Citizen Science grad course at FSU and UF

by Austin Mast, Libby Ellwood and Bruce MacFadden 
Citizen science is growing as a research field, as evidenced by the formation of a professional society, a peer-reviewed journal, and now, at least one university class. In the Spring 2015 semester, we taught a graduate-level course in Citizen Science, offered jointly at Florida State University and the University of Florida. Fourteen graduate students enrolled in the course, numerous other students sat in on the class or joined remotely, and several faculty and staff members also participated. We met for one hour each week.
The course began with student-led discussions of relevant literature on such topics as the history of citizen science, frameworks for thinking about citizen science, best practices, real-life experiences, and the future of citizen science. Students experienced citizen science from the volunteer’s perspective in the Munson Hills Ephemeral Pool Amphibian Monitoring project (see photos) and through a number of online projects, including several from the Zooniverse. Students refined their citizen science practitioner skills by developing methods for projects related to their own research interests. This exercise produced impressive results, with students designing projects that investigated a wide range of topics including animal behavior hypotheses, pollinator abundance, beach dune insect populations, and identification of understudied marine organisms, all with critical involvement by citizen scientists. We also hosted four webinars from experts in the field—Greg Newman, David Bonter, Tina Phillips and Laura Whyte. The combination of literature discussions, hands-on activities, innovative applications of learned material, and interactions with citizen science professionals, made for a thought-provoking, lively semester.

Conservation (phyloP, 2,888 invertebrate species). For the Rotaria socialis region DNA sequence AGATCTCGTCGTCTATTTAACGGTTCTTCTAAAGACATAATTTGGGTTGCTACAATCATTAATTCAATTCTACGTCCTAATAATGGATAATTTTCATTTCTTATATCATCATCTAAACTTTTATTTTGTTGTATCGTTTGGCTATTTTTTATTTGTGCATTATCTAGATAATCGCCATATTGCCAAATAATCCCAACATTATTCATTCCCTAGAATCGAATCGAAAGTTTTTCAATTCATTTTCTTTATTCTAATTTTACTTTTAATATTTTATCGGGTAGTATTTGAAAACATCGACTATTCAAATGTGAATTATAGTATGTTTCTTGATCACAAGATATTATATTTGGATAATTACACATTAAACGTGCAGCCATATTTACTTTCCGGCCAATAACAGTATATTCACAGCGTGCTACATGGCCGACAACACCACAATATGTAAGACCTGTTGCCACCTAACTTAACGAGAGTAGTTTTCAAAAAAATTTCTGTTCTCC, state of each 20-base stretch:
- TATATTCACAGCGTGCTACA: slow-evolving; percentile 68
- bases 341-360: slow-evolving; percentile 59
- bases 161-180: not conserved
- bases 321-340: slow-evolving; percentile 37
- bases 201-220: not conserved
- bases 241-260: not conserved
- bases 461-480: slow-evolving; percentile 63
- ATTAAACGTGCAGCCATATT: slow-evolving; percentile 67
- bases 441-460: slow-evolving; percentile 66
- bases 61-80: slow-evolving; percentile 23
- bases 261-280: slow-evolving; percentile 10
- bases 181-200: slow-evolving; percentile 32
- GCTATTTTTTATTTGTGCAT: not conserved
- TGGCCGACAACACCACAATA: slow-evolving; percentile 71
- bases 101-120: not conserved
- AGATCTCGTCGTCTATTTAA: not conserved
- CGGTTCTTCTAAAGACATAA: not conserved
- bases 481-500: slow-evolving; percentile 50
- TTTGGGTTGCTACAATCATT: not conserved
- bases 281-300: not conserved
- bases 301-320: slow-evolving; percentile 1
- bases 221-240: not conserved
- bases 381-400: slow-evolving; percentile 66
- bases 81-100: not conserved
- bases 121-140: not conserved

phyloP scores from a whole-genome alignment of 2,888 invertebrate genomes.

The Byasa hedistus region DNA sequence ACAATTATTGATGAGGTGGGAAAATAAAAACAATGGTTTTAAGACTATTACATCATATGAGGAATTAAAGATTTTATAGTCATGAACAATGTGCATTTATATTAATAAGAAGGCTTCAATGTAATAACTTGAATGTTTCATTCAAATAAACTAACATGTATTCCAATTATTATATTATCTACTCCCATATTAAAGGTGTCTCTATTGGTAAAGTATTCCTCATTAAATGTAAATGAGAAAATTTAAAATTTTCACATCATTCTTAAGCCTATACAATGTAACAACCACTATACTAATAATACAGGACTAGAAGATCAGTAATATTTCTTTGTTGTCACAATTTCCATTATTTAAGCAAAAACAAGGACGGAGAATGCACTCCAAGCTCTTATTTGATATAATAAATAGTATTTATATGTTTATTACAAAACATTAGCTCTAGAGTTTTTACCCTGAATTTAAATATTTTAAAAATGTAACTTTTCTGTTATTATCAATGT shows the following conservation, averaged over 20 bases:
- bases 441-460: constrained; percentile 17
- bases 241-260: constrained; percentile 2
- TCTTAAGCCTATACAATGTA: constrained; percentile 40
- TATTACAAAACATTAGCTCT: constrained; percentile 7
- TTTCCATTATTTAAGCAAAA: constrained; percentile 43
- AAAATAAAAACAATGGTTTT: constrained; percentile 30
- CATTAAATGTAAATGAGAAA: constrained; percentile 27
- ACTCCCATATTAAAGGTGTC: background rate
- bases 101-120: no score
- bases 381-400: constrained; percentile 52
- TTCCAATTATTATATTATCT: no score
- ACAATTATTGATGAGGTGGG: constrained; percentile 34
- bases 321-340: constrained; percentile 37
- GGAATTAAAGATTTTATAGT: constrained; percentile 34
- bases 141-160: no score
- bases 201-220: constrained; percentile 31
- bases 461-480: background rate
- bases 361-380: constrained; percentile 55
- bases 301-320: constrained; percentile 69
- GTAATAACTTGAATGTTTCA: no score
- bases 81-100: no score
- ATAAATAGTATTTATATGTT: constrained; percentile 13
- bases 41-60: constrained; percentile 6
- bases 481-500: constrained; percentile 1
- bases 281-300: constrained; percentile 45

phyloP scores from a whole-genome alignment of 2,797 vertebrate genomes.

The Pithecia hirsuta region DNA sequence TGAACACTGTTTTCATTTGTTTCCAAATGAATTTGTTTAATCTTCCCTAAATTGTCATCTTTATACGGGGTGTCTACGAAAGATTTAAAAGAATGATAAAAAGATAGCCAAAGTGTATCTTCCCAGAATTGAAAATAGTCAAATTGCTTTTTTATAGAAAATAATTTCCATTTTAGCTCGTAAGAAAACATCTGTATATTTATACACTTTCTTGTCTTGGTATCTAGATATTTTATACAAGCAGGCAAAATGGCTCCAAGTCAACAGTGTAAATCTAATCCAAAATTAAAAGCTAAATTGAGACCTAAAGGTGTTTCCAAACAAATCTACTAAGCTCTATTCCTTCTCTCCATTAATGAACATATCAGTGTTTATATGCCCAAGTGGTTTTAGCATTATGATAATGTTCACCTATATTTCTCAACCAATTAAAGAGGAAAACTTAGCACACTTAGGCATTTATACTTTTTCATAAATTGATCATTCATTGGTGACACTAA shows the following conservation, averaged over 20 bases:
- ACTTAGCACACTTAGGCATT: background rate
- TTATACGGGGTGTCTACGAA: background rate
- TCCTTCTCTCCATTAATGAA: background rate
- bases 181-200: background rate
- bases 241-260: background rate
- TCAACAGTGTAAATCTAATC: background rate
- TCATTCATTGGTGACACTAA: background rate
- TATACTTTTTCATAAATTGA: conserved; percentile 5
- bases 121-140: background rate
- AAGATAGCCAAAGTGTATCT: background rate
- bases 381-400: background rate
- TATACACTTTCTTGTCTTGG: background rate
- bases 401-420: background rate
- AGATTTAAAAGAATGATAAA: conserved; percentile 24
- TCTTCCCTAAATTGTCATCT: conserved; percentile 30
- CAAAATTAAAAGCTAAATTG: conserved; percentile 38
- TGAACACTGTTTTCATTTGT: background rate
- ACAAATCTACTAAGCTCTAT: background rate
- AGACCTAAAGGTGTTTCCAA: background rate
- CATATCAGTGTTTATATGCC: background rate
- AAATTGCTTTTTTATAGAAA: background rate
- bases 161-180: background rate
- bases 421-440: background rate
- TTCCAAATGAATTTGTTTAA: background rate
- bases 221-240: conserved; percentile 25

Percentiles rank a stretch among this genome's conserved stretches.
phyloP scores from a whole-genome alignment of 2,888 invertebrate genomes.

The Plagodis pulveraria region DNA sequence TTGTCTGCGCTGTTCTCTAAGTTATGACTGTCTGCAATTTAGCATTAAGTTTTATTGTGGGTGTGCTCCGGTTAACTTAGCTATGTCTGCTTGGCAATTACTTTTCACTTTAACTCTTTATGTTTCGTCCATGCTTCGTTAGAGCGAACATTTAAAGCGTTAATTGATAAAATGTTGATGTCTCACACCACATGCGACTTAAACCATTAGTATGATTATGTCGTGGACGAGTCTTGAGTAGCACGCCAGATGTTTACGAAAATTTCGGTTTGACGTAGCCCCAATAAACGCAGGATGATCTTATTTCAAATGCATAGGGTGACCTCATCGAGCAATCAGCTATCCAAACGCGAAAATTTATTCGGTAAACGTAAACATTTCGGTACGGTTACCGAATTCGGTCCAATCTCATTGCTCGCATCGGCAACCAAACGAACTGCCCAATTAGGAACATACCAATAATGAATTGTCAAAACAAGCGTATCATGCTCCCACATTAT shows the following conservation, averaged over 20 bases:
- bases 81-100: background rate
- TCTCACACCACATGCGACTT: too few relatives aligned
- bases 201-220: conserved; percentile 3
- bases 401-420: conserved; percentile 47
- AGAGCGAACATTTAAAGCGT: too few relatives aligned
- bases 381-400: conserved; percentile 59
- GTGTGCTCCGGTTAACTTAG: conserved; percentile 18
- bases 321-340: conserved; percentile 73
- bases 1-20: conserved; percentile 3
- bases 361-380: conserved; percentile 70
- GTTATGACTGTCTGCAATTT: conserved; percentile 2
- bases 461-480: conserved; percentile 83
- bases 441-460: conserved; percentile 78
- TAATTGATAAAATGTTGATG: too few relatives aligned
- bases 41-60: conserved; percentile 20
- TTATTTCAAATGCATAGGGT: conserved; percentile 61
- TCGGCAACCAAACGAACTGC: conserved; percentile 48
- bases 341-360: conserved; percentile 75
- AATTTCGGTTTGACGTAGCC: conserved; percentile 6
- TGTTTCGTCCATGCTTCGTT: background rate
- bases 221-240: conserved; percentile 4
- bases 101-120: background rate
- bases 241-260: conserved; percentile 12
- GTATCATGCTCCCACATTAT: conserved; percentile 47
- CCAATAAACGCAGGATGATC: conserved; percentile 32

This course was widely advertised campus-wide, but most students that enrolled were from the Department of Biological Science (at FSU) or the Biology, Geology, Science Education, and Wildlife & Conservation departments (at UF). In the future, we hope to expand our enrollment to more of the sciences, as well as education and the digital humanities. 
Details of the course, along with the course bibliography and assignments, can be found on the course wiki. If you're planning on teaching a citizen science class or are curious about how we approached it, have a look and feel free to rework the materials to your needs. We'd also like to know of other graduate-level citizen science courses that have been taught in the past or are planned for the future. If you taught one or took one, please let us know—we'd love to compare notes!